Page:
Minister St-Onge releases direction to support more Canadian stories and music

News release

MONTRÉAL, November 14, 2023

The Government of Canada has reached an important milestone in this new law that supports Canadian and Indigenous stories and music. The Online Streaming Act will make sure Canadians can see themselves in the stories and music available in the new online reality and will reinvest in future generations of artists in Canada. Online streamers are being asked to contribute to Canada’s cultural sector’s sustained success and to support our talented creative and media sectors to ensue they have a real and fair chance to succeed now and in the future.

Today, the Honourable Pascale St-Onge, Minister of Canadian Heritage, released the final policy direction to the Canadian Radio-television and Telecommunications Commission (CRTC) for the Online Streaming Act.

These final directions instruct the CRTC to make rules that are fair and adaptable as it implements the Online Streaming Act. The CRTC has been asked to:

  • support Canadian artists and creative industries;
  • advance Indigenous storytelling;
  • increase representation of equity-seeking groups;
  • ensure regulations are equitable, fair and flexible;
  • redefine Canadian programs; and
  • exclude the content of social media and digital creators, including podcasts, from regulation.

The government provides directions to the CRTC on high-level policy questions. Proposed directions were published in the Canada Gazette, Part I, for public consultation from June 10 to July 25. More than 500 comments were received. The policy directions have been finalized and are now binding.

The CRTC has started consultations on the implementation of the Online Streaming Act. Information about how to take part is available on the CRTC website.


“The Online Streaming Act is the result of years of work and collaboration between our government and the cultural sector. It’s transformative. It’s about levelling the playing field and making sure we can share our stories and see ourselves on screens. Canadian artists and musicians have a unique perspective. Their creations inspire our imaginations, help us understand each other and shed light on important issues in our country. We are proud when we see and hear homegrown Canadian talent and stories, both because it’s amazing and because it’s Canadian.”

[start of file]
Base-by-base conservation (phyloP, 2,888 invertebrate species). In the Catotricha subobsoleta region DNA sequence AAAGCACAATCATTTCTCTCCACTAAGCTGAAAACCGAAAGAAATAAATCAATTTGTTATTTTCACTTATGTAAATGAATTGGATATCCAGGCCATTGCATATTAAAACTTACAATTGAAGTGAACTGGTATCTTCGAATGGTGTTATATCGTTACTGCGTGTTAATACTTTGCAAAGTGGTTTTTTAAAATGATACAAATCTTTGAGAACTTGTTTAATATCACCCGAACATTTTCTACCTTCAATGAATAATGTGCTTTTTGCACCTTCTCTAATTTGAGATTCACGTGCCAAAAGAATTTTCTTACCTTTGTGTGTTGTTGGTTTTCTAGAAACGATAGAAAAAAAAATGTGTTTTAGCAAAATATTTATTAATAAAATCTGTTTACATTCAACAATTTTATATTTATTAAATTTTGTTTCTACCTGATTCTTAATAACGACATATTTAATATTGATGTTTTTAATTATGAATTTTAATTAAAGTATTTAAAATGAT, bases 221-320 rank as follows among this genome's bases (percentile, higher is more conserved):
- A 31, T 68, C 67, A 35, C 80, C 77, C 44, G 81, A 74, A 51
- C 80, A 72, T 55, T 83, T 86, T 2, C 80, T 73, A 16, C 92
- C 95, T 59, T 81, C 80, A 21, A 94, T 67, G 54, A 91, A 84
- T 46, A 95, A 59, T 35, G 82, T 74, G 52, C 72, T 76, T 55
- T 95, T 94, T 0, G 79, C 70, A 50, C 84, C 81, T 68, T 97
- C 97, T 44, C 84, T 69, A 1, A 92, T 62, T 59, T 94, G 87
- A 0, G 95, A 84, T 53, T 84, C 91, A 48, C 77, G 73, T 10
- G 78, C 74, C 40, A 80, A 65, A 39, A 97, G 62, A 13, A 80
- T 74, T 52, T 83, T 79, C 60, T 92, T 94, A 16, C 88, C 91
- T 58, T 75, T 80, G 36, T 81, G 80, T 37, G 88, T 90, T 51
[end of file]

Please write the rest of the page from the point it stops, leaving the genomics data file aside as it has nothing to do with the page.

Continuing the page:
— The Honourable Pascale St-Onge, Minister of Canadian Heritage

Quick facts

  • The Canadian Radio-television and Telecommunications Commission is the independent public authority responsible for regulating and supervising Canada’s broadcasting system.

  • The Online Streaming Act received Royal Assent on April 27, 2023. The updated Broadcasting Act is now law. It was last updated in 1991, before dial-up Internet access was widely available in Canada.

  • The CRTC published its regulatory plan for implementing the Online Streaming Act on May 8. Information is available on the CRTC website.

  • The Online Streaming Act is one of two policies that are a key part of the government’s digital agenda. The Online Streaming Act makes Canadian stories and music widely available to Canadians in the digital age. The Online News Act requires large digital platforms to bargain fairly with news businesses for their content.

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For more information (media only), please contact:

Ariane Joazard-Bélizaire
Press Secretary
Office of the Minister of Canadian Heritage

Media Relations
Canadian Heritage

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